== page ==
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Active grandparents spearhead family trips

All of Martha Seaberg's friends thought she was nuts to go on a whitewater rafting trip at age 76. The rapids ... the camping ... the outhouses!

"But I didn't care," said the Long Island grandmother. "I had my whole family together and we had a wonderful time."

The 16 of them -- including her children, children's spouses and grandchildren -- spent a memorable week rafting the Snake River last summer with ROW Adventures ( "I could have taken them all to a resort," said Seaberg. "But when the grandkids get older, you've got to up the adventure quotient to get them to come."

Upping the adventure quotient is exactly what a growing number of well-heeled and fit grandparents are doing to gather their far-flung progeny. They're sailing in the British Virgin Islands, hiking in Yellowstone, exploring Costa Rican rain forests, bird-watching in the Galapagos Islands, heading to Africa on safari, fishing in Alaska and even studying marine biology in Virginia. "I'd rather do this than buy a new car," said Irene Miller, 75, who took her whole family to Yellowstone National Park last summer.

Some grandparents leave their children behind so they can focus on the grandkids. Ellen and Everett Long take their grandchildren on Elderhostel trips ( They studied marine science in Virginia and toured San Diego.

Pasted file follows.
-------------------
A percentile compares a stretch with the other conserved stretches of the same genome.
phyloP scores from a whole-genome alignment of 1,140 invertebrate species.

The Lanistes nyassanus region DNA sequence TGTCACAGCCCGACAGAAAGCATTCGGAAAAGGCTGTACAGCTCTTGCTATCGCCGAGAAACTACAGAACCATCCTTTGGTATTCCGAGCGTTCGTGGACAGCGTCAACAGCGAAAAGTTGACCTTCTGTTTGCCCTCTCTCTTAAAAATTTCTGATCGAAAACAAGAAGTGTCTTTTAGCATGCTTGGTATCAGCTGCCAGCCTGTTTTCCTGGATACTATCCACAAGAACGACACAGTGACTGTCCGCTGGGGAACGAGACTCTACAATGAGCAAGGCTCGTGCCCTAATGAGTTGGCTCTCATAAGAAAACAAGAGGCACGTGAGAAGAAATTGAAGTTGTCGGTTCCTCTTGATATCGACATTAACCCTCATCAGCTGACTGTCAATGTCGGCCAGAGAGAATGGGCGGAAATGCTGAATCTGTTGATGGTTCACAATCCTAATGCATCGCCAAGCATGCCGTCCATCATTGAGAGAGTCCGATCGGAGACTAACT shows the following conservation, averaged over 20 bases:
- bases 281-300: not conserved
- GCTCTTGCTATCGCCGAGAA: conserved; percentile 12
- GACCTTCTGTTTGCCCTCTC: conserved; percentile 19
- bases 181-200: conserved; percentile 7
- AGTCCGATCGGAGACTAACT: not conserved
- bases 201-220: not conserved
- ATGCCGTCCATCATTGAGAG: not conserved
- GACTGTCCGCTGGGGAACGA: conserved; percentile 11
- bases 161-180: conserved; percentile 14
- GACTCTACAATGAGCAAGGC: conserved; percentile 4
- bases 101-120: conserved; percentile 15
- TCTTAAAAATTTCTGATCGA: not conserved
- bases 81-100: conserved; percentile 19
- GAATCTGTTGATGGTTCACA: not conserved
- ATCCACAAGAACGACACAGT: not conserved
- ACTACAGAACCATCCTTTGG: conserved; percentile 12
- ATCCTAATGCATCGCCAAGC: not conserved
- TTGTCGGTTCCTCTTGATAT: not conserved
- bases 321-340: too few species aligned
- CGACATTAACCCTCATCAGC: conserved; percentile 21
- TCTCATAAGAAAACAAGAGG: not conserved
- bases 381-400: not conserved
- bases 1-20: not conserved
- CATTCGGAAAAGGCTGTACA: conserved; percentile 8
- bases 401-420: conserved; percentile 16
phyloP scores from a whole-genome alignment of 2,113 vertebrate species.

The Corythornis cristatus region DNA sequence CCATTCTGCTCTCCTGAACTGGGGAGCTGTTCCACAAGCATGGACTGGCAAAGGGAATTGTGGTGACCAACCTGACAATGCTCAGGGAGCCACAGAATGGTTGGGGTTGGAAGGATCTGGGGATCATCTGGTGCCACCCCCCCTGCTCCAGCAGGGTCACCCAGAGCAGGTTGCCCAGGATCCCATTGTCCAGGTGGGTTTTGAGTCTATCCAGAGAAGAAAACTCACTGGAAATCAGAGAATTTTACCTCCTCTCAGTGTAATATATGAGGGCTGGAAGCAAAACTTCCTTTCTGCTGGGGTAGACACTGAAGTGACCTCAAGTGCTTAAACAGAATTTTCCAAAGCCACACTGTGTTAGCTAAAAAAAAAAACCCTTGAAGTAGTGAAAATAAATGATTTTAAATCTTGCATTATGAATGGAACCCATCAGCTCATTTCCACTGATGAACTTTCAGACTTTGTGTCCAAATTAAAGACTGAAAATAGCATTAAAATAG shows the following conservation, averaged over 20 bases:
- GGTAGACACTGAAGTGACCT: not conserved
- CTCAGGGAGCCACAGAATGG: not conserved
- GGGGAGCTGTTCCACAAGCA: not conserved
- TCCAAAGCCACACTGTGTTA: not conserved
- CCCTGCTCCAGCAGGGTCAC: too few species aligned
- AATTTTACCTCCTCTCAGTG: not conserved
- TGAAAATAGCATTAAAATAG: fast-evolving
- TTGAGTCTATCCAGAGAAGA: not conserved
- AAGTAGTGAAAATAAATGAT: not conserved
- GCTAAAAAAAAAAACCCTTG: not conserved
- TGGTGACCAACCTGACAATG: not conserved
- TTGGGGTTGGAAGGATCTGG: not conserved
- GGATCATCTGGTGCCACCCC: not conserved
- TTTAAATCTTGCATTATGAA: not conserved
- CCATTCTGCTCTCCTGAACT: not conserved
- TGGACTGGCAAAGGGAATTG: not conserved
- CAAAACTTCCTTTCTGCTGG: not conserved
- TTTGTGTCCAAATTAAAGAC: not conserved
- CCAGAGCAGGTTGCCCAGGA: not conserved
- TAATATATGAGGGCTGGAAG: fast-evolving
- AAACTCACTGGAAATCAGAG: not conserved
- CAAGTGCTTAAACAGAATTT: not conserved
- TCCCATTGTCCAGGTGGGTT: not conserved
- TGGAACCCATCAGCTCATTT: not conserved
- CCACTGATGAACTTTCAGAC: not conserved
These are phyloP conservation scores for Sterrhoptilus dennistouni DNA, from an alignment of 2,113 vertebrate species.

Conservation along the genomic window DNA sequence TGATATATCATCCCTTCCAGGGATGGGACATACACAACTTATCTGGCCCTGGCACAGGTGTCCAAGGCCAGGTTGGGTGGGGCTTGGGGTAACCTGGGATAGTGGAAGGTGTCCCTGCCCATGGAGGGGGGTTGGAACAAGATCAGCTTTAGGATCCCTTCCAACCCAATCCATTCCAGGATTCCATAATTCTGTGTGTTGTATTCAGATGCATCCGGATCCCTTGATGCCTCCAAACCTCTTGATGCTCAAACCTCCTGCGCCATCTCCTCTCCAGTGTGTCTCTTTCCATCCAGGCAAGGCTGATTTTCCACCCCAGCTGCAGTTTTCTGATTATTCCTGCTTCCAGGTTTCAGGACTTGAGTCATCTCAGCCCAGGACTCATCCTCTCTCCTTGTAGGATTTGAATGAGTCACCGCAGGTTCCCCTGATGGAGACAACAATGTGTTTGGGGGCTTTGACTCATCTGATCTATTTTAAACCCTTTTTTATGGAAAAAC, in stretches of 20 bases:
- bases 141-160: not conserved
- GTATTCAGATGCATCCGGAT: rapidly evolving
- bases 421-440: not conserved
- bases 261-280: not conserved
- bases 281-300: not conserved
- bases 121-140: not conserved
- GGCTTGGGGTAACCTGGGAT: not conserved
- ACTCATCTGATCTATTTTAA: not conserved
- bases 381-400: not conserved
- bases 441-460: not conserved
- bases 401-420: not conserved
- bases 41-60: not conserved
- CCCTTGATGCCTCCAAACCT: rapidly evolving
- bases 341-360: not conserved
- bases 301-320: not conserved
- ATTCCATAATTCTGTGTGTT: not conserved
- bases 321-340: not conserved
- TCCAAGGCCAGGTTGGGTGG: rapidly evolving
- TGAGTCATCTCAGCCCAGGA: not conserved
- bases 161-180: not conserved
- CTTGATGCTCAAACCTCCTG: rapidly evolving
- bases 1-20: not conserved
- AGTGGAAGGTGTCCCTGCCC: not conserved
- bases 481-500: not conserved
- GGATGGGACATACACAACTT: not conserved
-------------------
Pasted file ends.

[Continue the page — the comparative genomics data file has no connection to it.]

Despite the economy, Elderhostel ( reports that its intergenerational trips -- it now offers more than 200 -- are among the organization's most popular.

Steve Markle, spokesman for the adventure company OARS (, said it hosted 100 multigenerational trips last year -- a company record -- while Adventures by Disney ( reports that nearly a quarter of its guided trips around the world now include multigenerational groups.

The number of active seniors opting to share bona fide adventures with their children and grandchildren is changing the way we think of family vacations. Companies like Tauck Tours ( and Abercrombie and Kent ( that once catered mostly to seniors now have entire divisions specializing in family trips.

Other adventure outfitters like Austin-Lehman ( and Thomson Family Adventures ( report active grandparents spearheading trips that most of their parents would never have considered.

"At my mom's age, my grandmother was a little old lady," laughed Martha Seaberg's daughter, Valerie, who lives in Wyoming. "My mother isn't a little old lady."

She and her mom agree that these annual trips her mother funds keep the far-flung family much closer than they would be otherwise.

But it is not cheap -- sometimes costing tens of thousands of dollars, especially when families opt for guided trips so grandparents don't have to sweat the details. Another plus: The guides help entertain the kids and can arrange activities to suit every age group.

The key to a successful multigenerational trip is planning. "Cater to the youngest and oldest," suggests Suzanne Teng. Besides price, of course, you need to consider the mobility of the seniors, as well as the attention span and interests of the grandchildren. A tip if you are planning with tweens in mind: The more involved they are in the planning, the more vested they'll be in the trip.

Grandparents like Martha Seaberg think its money well spent.

"My husband and I worked very hard all our lives," she said. "I want my children to enjoy the fruits of our labor while I'm still here!"